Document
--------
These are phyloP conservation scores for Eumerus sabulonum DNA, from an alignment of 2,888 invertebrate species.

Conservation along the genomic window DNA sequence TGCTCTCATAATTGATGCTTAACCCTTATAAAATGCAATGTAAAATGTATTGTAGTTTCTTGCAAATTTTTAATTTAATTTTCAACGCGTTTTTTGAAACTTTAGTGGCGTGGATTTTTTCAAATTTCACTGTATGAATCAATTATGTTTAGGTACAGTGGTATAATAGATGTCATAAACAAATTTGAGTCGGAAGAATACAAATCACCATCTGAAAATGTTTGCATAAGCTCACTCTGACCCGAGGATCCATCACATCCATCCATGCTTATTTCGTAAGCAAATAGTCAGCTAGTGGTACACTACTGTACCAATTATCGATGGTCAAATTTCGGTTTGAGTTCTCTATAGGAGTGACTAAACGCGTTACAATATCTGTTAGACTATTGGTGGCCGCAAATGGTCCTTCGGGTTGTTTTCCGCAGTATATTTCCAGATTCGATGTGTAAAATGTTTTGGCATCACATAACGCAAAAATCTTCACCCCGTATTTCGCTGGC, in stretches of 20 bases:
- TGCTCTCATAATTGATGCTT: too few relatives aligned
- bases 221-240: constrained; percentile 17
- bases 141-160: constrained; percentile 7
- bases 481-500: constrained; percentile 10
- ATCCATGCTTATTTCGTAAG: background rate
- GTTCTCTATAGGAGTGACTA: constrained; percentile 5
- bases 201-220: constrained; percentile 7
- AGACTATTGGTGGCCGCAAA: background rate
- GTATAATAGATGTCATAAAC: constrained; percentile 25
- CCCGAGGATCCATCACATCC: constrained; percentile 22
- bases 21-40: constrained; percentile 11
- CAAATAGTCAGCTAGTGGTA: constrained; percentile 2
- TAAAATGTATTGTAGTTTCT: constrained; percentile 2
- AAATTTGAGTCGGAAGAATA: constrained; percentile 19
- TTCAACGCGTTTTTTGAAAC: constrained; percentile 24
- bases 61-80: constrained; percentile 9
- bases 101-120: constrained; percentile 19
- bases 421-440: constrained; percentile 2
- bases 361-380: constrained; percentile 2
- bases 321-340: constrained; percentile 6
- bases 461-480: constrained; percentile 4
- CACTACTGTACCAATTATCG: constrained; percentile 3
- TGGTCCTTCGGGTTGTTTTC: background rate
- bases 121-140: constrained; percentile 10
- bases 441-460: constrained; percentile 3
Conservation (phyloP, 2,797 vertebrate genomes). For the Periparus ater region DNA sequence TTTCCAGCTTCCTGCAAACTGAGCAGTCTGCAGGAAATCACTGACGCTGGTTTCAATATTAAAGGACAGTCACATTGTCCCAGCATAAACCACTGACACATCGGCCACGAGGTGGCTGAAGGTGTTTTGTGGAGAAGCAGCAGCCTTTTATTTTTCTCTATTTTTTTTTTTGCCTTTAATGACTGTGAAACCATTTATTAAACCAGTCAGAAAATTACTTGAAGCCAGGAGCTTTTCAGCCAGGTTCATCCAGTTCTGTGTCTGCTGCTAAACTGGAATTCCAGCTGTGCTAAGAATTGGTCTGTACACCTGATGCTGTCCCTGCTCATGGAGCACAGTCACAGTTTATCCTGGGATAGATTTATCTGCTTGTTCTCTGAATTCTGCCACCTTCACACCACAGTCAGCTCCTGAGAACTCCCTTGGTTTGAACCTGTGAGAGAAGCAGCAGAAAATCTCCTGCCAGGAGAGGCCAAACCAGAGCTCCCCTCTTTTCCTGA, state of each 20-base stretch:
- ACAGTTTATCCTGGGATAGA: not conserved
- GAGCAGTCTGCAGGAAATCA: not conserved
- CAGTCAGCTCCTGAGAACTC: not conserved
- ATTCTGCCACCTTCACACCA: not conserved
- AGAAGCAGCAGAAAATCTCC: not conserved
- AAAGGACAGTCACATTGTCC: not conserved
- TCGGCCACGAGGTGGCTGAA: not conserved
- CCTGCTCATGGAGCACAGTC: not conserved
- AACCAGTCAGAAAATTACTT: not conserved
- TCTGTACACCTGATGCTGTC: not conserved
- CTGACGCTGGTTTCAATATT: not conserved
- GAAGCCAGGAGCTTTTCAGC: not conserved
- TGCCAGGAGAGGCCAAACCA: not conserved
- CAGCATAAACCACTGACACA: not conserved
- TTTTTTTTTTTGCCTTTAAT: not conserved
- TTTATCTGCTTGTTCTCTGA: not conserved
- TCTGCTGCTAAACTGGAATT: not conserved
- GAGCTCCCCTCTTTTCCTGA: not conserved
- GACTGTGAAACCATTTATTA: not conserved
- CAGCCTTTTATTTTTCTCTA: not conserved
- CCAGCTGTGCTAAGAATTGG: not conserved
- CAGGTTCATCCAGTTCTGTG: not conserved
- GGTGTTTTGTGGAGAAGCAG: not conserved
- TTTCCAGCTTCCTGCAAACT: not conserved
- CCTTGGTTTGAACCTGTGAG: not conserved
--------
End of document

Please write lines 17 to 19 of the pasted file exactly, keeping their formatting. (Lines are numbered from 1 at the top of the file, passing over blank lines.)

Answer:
- TTCAACGCGTTTTTTGAAAC: constrained; percentile 24
- bases 61-80: constrained; percentile 9
- bases 101-120: constrained; percentile 19